Silicon, Steel and Smartphones
The advent of connected in-vehicle infotainment systems has added a new dimension to vehicle buyers' decision matrix, and a new demand to the many challenges automakers already face. While it is unlikely that buyers will choose a particular vehicle only for its infotainment system, these systems do factor increasingly into purchase decisions. It is quite probable that buyers will now strike a vehicle off their evaluation list if it does not include an attractive and viable infotainment system, in the same way that a few generations ago they might have passed up a vehicle that did not include a radio.
Automobile development and lifecycles are measured in years, even decades, but new consumer electronics are launched, upgraded, and sometimes even rendered obsolete in months. Consumer electronics are also easier and less expensive to replace than cars. This is certainly true of smartphones, which now work (and may sometimes compete) with in-vehicle head units to bring drivers and passengers the most compelling in-vehicle infotainment systems possible.
Figure 1: Comparison of vehicle and smartphone lifespans.
Manufacturers are thus faced with reconciling the development- and lifecycles of their vehicles and the lifecycles of the rapidly becoming ubiquitous smartphone. Unlike older generation cell phones, whose functionality did not go far beyond making and receiving calls, and sending and receiving text messages, smartphones are designed to do just about everything or more that an in-vehicle infotainment system can do. Conversely, in-vehicle systems are increasingly becoming connected; they can now do just about everything that a smartphone can do — except fit in a pocket or purse.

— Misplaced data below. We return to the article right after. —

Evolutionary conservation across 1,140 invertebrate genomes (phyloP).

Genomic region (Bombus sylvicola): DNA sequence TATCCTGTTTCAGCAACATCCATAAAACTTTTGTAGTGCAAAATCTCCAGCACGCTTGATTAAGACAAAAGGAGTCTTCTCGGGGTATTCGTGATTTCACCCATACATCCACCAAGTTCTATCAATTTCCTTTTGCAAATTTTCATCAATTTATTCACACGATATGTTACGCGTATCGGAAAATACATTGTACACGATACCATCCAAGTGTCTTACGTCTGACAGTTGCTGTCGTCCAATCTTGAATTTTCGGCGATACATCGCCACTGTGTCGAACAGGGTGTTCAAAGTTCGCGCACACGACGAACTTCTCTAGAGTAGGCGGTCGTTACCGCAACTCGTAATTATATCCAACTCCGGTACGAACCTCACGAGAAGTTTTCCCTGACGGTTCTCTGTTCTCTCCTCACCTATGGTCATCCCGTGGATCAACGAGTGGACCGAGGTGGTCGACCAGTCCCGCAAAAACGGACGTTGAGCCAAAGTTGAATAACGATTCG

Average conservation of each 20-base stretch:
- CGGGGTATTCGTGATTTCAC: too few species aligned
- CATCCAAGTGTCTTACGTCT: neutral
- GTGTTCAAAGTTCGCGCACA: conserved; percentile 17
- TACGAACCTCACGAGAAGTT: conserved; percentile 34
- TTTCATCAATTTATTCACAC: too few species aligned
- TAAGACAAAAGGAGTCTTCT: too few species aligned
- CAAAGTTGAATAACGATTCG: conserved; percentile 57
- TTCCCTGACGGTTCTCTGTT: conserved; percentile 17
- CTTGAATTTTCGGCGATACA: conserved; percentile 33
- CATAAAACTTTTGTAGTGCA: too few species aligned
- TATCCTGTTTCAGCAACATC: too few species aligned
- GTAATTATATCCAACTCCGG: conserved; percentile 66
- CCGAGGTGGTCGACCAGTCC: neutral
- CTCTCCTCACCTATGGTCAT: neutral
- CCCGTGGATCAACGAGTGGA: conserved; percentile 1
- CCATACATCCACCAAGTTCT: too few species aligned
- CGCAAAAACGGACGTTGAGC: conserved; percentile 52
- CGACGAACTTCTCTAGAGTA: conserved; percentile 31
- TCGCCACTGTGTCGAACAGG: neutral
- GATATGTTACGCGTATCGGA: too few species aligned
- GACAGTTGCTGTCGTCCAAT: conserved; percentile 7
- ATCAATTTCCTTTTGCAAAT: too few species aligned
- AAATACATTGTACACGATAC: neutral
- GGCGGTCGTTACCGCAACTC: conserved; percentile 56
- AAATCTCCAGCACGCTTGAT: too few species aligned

These developments appear to offer the best of both worlds: consumers can get what they want, either from their in-vehicle system or from their smartphone. Ideally, the user experience should be seamless. For example, toddlers watching a movie in the living room on Saturday morning can be pulled from the living room floor, plunked into their car seats and continue watching the movie on the way to Gramma's. The reality is not quite so rosy, however.
The difficulty and the cost of building and — just as importantly, maintaining — such seamless solutions are considerable, though the cost of ignoring the problem is quite likely far greater. No user seems to want to manage multiple devices and sources, and maintain distinct phone contacts, music and video libraries, games, and so on in the house, in the car, and on every smartphone in the household. Any automaker (and perhaps smartphone vendor) who ignores this reality does so at his peril.
Seen in the context of engaging vehicle buyers in a positive user experience, the vehicle-smartphone problem has two parts: how best to integrate in-vehicle systems and smartphones in the vehicle, and how to ensure that the integration strategy will remain viable throughout the life of the vehicle and multiple generations of smartphones — not to mention as yet unknown applications for these smartphones.
The solutions currently being discussed and implemented range from turning the head unit into little more than a conduit for whatever the smartphone passes through it to screens and speakers, to handing all control over to the head unit, which uses the smartphone as little more than a conduit to the cloud, or does not use it at all.